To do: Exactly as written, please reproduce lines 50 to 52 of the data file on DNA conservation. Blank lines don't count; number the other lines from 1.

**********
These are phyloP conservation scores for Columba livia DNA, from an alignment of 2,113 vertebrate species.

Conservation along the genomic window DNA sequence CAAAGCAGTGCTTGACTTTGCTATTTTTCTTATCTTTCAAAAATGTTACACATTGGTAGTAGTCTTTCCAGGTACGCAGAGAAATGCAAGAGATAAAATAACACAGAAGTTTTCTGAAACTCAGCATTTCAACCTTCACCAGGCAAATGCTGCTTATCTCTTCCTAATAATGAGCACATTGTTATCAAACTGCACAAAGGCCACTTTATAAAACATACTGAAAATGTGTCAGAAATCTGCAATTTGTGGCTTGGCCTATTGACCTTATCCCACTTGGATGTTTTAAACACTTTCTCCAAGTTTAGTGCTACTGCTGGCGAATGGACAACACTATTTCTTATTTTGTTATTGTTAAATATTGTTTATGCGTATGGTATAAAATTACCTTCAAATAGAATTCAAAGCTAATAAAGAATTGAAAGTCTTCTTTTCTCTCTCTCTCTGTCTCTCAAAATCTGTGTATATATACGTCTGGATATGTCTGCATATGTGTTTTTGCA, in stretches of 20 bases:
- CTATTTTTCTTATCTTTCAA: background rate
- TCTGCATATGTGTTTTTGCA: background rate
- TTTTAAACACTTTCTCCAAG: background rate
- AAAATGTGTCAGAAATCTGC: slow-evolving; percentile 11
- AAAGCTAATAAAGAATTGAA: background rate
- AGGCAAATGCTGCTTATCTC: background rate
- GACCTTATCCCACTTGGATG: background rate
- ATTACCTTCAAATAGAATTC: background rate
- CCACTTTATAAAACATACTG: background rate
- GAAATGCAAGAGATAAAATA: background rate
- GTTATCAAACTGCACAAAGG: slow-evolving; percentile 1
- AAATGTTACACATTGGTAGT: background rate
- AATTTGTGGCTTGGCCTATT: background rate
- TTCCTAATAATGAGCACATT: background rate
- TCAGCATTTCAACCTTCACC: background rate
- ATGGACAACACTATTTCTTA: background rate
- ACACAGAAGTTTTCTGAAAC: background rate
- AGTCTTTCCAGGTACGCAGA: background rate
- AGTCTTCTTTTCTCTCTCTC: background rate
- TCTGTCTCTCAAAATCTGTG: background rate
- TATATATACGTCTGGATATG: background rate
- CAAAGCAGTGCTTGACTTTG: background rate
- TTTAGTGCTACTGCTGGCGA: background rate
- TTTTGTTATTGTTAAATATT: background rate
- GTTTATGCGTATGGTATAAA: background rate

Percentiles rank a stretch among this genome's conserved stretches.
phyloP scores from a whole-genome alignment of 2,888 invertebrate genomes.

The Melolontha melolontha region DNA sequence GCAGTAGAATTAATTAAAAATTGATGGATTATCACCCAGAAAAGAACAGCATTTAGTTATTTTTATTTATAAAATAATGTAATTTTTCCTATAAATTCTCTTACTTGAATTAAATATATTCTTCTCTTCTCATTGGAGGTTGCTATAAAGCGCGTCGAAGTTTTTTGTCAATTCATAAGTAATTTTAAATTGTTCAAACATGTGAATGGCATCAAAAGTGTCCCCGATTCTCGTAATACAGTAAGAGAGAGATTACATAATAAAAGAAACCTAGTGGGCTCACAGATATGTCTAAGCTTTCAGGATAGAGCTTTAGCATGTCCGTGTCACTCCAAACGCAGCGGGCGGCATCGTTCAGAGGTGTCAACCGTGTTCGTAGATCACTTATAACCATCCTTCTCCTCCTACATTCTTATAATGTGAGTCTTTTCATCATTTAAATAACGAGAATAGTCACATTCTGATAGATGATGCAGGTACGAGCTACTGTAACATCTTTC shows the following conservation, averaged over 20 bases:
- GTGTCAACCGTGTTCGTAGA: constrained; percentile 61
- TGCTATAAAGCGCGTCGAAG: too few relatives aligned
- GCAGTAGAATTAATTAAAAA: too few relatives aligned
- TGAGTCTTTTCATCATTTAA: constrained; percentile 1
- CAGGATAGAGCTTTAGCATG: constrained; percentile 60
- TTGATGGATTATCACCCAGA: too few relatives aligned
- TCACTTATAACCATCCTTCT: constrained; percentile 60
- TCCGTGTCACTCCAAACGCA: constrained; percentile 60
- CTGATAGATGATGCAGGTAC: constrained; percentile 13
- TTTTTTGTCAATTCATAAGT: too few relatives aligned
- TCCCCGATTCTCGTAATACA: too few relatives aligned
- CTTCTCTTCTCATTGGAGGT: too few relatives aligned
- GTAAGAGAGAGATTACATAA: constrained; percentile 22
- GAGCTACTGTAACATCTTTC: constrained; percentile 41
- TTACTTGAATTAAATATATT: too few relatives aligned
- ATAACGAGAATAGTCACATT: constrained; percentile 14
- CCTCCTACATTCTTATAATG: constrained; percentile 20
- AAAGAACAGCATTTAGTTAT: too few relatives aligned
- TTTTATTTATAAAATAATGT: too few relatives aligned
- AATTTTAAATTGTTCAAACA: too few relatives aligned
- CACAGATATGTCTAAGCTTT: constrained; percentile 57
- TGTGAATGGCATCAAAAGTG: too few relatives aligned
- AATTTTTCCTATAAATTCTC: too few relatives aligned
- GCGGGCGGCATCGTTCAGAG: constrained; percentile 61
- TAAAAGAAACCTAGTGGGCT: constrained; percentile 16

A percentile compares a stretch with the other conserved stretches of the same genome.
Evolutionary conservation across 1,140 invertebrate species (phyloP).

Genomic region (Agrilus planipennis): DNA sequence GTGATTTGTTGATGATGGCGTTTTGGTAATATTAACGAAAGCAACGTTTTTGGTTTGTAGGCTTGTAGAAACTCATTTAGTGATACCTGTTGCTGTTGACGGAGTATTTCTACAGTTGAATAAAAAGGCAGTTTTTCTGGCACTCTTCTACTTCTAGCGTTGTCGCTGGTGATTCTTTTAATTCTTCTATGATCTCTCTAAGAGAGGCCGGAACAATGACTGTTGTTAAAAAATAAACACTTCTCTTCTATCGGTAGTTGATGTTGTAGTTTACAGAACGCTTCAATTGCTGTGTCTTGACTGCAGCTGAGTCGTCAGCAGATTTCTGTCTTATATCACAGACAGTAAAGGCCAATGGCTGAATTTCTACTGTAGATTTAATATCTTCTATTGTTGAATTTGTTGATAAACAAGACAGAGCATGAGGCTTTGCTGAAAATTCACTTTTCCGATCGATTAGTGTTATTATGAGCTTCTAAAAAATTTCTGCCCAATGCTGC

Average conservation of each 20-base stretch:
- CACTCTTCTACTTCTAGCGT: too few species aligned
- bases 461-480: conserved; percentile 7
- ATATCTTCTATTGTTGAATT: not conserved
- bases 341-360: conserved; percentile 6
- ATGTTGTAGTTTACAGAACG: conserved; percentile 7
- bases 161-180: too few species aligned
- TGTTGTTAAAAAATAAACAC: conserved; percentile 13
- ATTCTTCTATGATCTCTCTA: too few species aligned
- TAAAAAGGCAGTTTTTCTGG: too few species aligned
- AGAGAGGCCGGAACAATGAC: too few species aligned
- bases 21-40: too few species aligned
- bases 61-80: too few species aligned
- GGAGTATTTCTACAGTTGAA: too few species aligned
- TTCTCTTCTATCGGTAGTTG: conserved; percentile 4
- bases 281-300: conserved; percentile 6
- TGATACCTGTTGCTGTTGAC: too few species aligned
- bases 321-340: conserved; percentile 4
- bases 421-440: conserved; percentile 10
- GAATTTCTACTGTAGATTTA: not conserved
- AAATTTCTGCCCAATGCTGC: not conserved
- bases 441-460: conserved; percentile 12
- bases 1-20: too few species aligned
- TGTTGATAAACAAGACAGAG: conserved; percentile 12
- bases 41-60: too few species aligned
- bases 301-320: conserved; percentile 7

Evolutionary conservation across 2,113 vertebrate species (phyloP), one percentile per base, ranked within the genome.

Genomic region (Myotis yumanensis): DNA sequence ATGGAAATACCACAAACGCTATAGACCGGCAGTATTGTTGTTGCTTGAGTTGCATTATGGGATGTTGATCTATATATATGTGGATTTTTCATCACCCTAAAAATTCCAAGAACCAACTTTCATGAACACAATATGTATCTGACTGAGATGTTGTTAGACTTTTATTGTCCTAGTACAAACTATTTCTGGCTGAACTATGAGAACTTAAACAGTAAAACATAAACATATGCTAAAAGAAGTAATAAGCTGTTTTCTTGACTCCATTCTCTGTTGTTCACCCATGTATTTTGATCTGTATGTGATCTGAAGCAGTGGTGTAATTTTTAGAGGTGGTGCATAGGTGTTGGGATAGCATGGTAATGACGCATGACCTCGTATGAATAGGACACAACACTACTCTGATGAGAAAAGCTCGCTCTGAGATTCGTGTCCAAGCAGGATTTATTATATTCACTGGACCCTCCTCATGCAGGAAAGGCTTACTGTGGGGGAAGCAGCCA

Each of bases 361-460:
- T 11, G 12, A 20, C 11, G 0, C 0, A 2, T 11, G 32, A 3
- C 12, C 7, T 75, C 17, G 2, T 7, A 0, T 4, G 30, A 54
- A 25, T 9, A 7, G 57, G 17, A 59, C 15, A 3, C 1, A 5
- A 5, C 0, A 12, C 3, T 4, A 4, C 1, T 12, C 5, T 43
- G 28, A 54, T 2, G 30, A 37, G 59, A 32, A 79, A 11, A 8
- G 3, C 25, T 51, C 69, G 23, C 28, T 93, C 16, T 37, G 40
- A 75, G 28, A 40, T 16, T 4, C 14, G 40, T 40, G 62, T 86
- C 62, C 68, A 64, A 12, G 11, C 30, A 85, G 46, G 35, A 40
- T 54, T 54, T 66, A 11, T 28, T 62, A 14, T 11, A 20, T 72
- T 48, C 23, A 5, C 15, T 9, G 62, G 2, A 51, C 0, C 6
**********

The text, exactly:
- AATTTTAAATTGTTCAAACA: too few relatives aligned
- CACAGATATGTCTAAGCTTT: constrained; percentile 57
- TGTGAATGGCATCAAAAGTG: too few relatives aligned